You research the impact of climate change on water systems, and you specialise in rivers, from the Finnish far north to the south. Can you tell us a bit about that?
Water systems have always been a presence in my life. I spent my childhood on a farm in Pukkila, southern Finland, and I liked to keep watch on the nearby tributary of Porvoo River. So I started observing nature and the environment almost by chance.
While doing my PhD, I was struck by how little was known about water systems in winter – for example, what happens to sediment transport when a river freezes? Such issues hadn’t been considered in modelling the impact of climate change, because there was hardly any data.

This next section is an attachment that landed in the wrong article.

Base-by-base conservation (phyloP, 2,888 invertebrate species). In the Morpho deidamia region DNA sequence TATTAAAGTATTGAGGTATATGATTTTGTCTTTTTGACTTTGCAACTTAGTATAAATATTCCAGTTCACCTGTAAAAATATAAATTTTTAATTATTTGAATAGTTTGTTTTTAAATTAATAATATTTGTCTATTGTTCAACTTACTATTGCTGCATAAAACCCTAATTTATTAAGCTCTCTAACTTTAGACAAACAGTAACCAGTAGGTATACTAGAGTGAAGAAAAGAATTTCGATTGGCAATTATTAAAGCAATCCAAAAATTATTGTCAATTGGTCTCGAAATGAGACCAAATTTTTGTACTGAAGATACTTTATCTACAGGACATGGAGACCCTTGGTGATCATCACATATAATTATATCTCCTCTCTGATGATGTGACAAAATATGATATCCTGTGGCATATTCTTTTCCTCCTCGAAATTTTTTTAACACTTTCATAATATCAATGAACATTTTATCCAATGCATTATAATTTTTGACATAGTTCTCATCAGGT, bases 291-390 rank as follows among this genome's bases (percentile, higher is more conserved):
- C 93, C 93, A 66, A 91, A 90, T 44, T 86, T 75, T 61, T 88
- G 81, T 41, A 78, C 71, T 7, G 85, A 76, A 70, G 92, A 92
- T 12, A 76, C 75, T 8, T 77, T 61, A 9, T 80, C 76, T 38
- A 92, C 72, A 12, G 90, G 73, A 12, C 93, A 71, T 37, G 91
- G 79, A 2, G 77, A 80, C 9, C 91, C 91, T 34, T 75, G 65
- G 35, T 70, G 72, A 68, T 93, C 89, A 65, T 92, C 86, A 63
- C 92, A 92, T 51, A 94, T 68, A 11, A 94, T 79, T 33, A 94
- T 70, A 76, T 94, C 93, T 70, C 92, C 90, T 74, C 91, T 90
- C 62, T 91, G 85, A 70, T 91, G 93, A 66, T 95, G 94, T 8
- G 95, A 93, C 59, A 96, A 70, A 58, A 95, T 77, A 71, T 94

Your research team performs a lot of aerial and underwater photography. Has anything particularly surprising shown up in the pictures?
You do sometimes see elk, reindeer or even a fox [in the aerial images]. And it was great to see a salmon in the underwater photos. But the most impressive thing was when we happened to schedule an autumn shoot at the very moment frazil ice was forming. [Frazil ice refers to tiny ice crystals that can form and accumulate in moving water.] We were able to see how the ice started to form at the bottom of the river. It’s rare to be able to observe and measure a phenomenon in that brief moment.
You like to study cold water – but do you like to go ice swimming?
Before Aalto, I worked at the University of Eastern Finland, in Joensuu, where they have one of the largest ice-swimming clubs in Finland. I used to frequent it quite often.